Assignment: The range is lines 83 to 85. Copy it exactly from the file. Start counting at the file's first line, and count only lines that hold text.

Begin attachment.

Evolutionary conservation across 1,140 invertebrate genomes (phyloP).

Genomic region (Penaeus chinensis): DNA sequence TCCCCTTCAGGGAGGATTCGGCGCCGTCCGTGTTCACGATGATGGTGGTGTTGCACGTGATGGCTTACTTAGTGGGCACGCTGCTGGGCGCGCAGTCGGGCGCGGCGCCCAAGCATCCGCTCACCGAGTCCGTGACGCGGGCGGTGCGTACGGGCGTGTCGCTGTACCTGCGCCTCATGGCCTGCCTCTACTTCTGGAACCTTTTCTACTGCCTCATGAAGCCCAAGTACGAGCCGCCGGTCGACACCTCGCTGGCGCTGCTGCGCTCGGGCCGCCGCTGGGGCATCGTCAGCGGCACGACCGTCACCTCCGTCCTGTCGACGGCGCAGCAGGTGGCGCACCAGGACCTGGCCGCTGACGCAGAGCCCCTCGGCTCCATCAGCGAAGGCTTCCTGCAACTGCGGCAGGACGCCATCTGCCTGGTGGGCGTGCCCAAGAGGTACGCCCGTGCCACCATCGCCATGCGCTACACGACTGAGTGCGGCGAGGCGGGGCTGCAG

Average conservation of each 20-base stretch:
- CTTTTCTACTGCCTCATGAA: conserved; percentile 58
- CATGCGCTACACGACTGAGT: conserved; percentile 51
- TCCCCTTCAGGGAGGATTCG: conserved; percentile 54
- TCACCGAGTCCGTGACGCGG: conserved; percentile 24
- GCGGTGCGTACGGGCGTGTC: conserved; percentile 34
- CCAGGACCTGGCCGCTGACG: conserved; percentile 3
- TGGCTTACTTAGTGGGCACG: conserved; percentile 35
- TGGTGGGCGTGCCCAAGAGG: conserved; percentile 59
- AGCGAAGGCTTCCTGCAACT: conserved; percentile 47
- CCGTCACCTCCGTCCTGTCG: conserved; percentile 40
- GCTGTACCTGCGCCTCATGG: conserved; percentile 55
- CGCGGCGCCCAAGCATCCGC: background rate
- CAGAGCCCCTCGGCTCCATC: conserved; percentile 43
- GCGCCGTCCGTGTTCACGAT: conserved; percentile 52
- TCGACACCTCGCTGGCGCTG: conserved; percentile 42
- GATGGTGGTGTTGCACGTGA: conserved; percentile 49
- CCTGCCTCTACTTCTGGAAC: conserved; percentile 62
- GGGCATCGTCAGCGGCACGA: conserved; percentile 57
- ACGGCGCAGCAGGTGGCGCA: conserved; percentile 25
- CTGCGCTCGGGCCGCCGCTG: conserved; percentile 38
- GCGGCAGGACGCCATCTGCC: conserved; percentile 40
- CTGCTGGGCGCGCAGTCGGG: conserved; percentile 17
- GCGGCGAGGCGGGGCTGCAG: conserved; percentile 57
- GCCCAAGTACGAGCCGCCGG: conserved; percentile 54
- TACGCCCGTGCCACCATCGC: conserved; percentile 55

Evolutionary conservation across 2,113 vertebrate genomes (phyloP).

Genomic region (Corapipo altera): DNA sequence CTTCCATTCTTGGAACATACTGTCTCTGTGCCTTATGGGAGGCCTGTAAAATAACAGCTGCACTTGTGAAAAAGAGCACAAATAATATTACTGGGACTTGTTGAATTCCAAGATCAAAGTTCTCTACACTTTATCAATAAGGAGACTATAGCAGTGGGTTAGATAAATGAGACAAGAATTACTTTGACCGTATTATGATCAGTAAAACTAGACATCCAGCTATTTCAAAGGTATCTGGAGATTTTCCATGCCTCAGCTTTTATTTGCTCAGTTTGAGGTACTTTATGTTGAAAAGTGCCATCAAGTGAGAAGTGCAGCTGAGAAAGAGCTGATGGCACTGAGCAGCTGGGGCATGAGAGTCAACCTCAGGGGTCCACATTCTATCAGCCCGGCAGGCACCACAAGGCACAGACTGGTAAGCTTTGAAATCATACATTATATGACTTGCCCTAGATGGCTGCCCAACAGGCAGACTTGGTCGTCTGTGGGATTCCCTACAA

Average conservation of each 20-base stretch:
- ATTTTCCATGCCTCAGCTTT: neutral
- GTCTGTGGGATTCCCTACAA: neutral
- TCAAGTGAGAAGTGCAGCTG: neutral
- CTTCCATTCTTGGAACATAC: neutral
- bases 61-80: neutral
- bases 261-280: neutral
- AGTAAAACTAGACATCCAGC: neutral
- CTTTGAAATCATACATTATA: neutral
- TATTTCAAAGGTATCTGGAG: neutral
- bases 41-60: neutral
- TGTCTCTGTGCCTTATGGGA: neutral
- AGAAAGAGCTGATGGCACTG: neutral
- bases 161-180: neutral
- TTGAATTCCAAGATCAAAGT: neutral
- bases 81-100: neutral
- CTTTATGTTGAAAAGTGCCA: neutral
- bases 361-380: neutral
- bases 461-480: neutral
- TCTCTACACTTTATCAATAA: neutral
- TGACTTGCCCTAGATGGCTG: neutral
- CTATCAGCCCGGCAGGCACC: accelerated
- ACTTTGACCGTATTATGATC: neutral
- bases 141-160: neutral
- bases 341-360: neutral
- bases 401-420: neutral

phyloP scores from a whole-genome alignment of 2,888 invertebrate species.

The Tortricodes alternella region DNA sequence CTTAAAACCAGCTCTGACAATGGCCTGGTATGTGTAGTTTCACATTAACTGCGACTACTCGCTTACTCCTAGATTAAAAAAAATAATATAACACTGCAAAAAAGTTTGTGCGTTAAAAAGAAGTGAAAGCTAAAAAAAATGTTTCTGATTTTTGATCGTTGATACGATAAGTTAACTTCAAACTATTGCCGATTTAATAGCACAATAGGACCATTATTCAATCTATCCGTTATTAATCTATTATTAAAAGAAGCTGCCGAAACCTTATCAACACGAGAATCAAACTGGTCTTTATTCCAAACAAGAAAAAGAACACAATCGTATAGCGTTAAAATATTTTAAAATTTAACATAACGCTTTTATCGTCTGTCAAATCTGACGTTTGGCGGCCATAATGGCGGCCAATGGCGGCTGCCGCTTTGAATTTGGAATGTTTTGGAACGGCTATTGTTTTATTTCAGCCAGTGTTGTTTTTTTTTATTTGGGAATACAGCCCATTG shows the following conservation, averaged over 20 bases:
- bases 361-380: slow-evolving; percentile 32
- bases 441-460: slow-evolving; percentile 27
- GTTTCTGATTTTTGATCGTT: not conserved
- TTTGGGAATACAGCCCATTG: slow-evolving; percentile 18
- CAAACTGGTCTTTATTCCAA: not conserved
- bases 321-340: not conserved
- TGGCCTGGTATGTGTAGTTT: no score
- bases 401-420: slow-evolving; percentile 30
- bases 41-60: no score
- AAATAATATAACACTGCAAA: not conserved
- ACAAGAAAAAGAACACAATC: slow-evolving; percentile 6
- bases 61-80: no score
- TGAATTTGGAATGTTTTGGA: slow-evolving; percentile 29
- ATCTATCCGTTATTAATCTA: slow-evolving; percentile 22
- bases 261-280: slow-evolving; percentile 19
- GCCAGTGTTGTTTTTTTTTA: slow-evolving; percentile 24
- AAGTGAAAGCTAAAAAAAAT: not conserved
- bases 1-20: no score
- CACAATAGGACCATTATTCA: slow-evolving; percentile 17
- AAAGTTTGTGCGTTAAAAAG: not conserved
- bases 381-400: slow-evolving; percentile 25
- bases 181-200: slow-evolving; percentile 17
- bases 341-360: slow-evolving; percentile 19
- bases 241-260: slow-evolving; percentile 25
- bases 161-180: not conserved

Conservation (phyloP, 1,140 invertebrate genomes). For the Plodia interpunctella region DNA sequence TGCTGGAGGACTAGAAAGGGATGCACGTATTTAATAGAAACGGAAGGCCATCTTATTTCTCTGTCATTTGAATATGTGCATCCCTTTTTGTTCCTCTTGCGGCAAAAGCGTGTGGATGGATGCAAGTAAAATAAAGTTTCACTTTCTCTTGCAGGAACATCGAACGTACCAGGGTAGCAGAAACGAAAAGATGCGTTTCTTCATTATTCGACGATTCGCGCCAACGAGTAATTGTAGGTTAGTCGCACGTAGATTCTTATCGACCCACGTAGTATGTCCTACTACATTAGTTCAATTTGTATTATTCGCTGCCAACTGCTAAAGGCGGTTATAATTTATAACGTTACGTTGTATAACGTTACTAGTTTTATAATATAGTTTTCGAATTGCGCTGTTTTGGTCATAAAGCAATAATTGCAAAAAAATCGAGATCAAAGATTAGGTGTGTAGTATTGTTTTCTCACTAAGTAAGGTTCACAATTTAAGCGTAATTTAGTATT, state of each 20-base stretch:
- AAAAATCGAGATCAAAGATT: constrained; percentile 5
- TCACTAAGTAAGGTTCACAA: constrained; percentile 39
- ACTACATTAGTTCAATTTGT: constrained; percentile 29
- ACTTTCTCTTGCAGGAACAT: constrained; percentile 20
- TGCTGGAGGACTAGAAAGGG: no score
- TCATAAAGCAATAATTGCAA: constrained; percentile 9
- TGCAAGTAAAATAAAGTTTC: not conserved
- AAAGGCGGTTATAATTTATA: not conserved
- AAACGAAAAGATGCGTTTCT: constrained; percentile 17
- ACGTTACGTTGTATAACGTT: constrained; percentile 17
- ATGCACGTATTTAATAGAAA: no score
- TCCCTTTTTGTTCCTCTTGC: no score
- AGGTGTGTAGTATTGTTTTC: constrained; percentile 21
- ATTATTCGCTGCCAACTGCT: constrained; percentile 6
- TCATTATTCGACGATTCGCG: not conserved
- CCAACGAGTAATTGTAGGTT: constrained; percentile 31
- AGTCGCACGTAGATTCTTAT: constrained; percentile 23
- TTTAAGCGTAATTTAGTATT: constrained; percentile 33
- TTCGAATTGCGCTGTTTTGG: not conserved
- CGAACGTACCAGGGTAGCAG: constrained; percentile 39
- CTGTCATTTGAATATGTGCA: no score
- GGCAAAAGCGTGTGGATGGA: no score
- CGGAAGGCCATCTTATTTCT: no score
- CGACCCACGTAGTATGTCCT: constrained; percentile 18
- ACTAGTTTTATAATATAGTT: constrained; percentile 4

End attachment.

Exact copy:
- bases 161-180: not conserved

Conservation (phyloP, 1,140 invertebrate genomes). For the Plodia interpunctella region DNA sequence TGCTGGAGGACTAGAAAGGGATGCACGTATTTAATAGAAACGGAAGGCCATCTTATTTCTCTGTCATTTGAATATGTGCATCCCTTTTTGTTCCTCTTGCGGCAAAAGCGTGTGGATGGATGCAAGTAAAATAAAGTTTCACTTTCTCTTGCAGGAACATCGAACGTACCAGGGTAGCAGAAACGAAAAGATGCGTTTCTTCATTATTCGACGATTCGCGCCAACGAGTAATTGTAGGTTAGTCGCACGTAGATTCTTATCGACCCACGTAGTATGTCCTACTACATTAGTTCAATTTGTATTATTCGCTGCCAACTGCTAAAGGCGGTTATAATTTATAACGTTACGTTGTATAACGTTACTAGTTTTATAATATAGTTTTCGAATTGCGCTGTTTTGGTCATAAAGCAATAATTGCAAAAAAATCGAGATCAAAGATTAGGTGTGTAGTATTGTTTTCTCACTAAGTAAGGTTCACAATTTAAGCGTAATTTAGTATT, state of each 20-base stretch:
- AAAAATCGAGATCAAAGATT: constrained; percentile 5